3. Now when your class is invoked, tell it to connect the event to your new event handler. The reason the += operator is used is because you are appending your particular event handler to the event. You can actually do this with multiple separate event handlers, and when an event is raised, each event handler will operate in the sequence in which you added them.

class Example
{
  public Example() // I'm a C# style class constructor
  {
    MyEvent += new Action<string,string,string,string>(MyEventHandler);
  }
}

4. Now, when you’re ready, trigger (aka raise) the event somewhere in your class code like so:

MyEvent("wow","this","is","cool");

The end result when you run this is that the console will emit “wow this is cool”. And if you changed “cool” with a date or a sequence, and ran this event trigger multiple times, you’d see the result come out in a FIFO sequence like events should normally operate.

In this example, I passed 4 strings. But you could change those to any kind of acceptable type, or used more or less types, or even remove the <...> out and pass nothing to your event handler.

And, again, if you had multiple custom event handlers, and subscribed them all to your event with the += operator, then your event trigger would have called them all in sequence.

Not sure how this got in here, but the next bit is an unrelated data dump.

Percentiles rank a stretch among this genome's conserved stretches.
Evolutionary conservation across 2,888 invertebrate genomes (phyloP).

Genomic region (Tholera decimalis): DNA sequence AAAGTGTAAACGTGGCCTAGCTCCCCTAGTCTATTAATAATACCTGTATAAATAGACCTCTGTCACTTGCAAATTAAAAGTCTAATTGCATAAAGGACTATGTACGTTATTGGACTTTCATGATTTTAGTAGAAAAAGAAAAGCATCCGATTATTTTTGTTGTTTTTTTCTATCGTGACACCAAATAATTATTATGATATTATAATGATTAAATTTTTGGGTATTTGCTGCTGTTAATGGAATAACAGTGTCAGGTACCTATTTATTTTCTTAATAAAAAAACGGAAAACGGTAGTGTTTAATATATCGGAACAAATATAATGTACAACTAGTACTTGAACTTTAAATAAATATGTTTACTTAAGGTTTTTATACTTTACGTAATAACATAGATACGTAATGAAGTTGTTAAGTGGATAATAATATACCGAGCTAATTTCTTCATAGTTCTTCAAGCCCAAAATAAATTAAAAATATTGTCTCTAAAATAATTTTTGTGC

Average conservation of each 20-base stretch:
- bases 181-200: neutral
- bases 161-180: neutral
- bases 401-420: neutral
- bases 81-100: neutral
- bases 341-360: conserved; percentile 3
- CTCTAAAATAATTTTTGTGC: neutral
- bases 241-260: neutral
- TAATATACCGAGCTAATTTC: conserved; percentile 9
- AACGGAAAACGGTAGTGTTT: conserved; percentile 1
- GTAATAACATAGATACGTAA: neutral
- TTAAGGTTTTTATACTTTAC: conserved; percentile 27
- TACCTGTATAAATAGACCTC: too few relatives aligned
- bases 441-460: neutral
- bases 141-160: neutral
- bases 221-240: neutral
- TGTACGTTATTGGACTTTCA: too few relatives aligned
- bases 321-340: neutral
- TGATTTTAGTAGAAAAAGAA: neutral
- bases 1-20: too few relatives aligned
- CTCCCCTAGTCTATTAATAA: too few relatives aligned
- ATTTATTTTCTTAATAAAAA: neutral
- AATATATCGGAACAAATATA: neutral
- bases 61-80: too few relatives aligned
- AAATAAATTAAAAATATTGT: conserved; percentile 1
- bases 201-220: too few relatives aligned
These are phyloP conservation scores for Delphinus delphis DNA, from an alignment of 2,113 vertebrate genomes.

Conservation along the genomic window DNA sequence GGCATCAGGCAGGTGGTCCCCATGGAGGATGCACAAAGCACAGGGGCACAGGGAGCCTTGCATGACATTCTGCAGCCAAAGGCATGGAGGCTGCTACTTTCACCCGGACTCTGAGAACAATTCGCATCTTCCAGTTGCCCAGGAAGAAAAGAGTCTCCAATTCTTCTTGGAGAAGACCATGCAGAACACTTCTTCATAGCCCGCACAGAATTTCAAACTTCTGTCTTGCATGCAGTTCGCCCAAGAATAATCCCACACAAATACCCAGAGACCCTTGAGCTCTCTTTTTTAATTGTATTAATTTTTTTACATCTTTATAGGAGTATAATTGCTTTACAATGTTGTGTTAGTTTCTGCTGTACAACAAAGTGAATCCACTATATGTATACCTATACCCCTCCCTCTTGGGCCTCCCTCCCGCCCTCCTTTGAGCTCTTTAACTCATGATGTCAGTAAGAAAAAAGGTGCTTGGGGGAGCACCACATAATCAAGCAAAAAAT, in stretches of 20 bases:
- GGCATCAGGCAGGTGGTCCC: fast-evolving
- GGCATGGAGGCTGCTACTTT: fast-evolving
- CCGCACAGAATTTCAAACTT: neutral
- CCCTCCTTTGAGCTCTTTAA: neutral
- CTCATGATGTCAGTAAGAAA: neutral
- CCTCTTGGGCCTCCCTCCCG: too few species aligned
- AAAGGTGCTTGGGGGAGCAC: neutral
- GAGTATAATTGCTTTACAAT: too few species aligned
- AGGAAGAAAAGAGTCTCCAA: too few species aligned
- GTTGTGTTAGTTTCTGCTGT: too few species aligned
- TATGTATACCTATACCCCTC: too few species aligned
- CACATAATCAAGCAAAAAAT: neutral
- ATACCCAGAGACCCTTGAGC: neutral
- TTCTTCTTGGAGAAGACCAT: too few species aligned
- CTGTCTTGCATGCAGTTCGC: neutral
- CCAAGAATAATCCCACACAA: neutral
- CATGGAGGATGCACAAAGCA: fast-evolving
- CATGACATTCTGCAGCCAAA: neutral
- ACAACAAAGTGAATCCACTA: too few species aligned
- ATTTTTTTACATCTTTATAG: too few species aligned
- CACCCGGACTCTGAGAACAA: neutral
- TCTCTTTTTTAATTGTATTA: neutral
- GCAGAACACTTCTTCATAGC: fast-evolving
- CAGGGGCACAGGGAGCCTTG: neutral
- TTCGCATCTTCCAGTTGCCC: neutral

Identifying Event Callers

But what if you want to identify the caller to this event in your event handler? This is useful if you want an event handler that reacts with conditions based on who’s raised/triggered the event. There are a few ways to do this. Below are examples that are shown in order by how fast they operate:

Option 1. (Fastest) If you already know it, then pass the name as a literal string to the event handler when you trigger it.

Option 2. (Somewhat Fast) Add this into your class and call it from the calling method, and then pass that string to the event handler when you trigger it:

private static string GetCaller([System.Runtime.CompilerServices.CallerMemberName] string s = null) => s;

Option 3. (Least Fast But Still Fast) In your event handler when you trigger it, get the calling method name string with this:

string callingMethod = new System.Diagnostics.StackTrace().GetFrame(1).GetMethod().ReflectedType.Name.Split('<', '>')[1];

Unsubscribing From Events

You may have a scenario where your custom event has multiple event handlers, but you want to remove one special one out of the list of event handlers. To do so, use the -= operator like so:

MyEvent -= MyEventHandler;

A word of minor caution with this, however. If you do this and that event no longer has any event handlers, and you trigger that event again, it will throw an exception. (Exceptions, of course, you can trap with try/catch blocks.)

Clearing All Events

Okay, let’s say you’re through with events and you don’t want to process any more. Just set it to null like so:

MyEvent = null;

The same caution for Unsubscribing events is here, as well. If your custom event handler no longer has any events, and you trigger it again, your program will throw an exception.